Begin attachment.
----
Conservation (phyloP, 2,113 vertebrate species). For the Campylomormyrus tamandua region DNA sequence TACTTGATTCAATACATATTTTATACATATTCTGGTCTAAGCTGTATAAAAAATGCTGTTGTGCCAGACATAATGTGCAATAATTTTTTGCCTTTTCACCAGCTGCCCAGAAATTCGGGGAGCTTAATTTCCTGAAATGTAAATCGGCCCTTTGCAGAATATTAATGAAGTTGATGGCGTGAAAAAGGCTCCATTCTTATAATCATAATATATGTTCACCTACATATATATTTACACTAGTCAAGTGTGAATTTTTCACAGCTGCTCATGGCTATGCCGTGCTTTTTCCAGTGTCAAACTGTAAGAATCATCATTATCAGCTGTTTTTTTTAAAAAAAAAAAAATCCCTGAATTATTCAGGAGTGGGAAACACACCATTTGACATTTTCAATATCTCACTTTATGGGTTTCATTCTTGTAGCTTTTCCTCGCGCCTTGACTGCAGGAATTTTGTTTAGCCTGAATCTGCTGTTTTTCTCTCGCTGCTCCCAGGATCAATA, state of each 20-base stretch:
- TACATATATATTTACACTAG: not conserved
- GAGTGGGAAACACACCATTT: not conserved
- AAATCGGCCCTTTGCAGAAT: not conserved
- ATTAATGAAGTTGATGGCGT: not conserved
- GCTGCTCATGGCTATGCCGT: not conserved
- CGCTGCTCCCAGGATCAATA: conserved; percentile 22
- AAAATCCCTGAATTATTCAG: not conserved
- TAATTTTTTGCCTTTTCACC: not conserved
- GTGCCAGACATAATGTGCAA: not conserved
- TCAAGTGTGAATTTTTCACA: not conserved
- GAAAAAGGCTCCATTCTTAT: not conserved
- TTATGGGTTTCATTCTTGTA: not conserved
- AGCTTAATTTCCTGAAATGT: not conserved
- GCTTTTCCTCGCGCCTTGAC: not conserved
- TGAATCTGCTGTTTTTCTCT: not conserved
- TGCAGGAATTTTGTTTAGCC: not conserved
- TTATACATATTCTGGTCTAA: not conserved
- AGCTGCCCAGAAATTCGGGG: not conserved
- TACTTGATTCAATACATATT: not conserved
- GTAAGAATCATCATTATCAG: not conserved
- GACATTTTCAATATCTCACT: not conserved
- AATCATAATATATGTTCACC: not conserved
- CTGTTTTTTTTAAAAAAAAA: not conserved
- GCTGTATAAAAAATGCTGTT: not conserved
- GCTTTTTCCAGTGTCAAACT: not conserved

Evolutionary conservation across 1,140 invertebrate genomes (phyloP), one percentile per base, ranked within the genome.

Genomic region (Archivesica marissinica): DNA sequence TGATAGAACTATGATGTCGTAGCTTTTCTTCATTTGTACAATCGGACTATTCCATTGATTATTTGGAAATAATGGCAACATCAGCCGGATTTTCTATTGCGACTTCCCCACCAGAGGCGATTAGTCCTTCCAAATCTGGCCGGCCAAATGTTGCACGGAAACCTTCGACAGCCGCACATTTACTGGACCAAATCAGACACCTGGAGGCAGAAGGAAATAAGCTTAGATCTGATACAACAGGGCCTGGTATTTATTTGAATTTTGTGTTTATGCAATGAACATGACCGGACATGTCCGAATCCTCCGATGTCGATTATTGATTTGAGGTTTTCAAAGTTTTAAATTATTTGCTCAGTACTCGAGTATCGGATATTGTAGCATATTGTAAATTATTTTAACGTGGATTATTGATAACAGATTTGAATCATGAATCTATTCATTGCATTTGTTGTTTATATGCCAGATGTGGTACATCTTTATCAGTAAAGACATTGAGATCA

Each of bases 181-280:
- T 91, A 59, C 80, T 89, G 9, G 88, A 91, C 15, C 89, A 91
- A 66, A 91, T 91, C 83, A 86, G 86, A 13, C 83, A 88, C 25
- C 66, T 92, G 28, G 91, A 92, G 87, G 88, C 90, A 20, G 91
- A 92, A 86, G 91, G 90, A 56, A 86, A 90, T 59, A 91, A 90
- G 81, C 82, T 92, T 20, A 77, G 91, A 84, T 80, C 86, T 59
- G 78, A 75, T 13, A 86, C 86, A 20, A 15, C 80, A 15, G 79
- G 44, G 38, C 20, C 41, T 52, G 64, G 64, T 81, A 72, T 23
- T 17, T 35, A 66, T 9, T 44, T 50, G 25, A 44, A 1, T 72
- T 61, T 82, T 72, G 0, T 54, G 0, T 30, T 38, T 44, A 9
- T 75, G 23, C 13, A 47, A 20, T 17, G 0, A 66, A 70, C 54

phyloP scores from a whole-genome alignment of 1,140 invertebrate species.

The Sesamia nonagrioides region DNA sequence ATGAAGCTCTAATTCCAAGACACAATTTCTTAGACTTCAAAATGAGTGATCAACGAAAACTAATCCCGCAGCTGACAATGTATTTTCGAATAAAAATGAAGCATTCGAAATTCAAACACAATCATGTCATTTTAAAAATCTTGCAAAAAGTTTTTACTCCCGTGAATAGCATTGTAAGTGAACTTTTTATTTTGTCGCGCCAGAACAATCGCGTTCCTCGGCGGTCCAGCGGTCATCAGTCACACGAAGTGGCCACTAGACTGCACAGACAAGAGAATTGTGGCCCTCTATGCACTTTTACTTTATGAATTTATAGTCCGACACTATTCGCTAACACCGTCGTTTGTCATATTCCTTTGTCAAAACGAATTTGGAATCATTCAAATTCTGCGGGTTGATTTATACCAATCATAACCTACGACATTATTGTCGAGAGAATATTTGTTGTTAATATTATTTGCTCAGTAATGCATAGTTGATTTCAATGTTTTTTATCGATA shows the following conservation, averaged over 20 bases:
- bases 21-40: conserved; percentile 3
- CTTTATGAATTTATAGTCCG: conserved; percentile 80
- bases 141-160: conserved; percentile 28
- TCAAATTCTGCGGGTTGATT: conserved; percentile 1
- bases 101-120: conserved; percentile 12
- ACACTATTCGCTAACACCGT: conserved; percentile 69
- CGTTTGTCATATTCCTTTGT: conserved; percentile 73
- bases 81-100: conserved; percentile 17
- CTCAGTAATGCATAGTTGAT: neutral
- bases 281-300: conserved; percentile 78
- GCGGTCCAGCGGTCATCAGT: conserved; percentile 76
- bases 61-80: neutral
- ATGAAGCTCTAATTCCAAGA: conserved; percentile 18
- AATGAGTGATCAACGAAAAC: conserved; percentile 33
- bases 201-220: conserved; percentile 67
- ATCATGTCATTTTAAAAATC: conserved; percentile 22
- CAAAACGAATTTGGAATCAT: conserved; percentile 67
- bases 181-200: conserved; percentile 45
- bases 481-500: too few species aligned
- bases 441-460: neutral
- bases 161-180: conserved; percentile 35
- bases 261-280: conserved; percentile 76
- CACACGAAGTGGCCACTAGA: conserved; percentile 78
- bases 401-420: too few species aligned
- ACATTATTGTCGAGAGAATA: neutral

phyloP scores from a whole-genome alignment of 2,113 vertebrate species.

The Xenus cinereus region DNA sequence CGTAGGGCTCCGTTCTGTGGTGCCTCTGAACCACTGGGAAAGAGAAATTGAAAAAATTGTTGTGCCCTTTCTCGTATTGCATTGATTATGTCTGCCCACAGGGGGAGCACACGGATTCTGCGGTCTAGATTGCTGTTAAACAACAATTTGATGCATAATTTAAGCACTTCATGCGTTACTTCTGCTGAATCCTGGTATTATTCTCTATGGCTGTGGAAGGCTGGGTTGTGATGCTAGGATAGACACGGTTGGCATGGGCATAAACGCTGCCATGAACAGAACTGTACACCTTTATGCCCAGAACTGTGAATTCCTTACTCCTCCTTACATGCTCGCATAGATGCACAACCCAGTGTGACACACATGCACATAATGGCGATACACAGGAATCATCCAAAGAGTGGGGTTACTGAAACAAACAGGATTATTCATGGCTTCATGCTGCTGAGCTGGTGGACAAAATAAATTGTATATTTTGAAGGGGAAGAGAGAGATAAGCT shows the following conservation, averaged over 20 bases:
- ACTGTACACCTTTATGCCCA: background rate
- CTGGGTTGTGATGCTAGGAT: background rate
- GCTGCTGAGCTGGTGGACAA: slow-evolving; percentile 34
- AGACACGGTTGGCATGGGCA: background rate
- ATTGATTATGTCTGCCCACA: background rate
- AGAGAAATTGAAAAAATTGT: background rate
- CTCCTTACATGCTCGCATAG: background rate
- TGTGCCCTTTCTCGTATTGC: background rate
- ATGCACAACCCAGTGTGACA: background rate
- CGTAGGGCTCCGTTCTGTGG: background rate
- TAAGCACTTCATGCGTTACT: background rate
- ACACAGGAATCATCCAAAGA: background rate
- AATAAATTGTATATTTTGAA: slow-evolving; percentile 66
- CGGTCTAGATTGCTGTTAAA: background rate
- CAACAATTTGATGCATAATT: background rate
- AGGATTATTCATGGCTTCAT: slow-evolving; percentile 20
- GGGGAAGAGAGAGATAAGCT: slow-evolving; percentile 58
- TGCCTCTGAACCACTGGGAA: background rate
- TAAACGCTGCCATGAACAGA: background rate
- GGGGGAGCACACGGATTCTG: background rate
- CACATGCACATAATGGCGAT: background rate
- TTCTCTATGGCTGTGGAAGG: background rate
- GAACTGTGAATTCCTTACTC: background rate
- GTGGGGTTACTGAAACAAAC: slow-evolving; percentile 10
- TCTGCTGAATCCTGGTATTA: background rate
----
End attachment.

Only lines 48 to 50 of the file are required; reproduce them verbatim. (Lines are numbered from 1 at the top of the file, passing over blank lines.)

- CGTTTGTCATATTCCTTTGT: conserved; percentile 73
- bases 81-100: conserved; percentile 17
- CTCAGTAATGCATAGTTGAT: neutral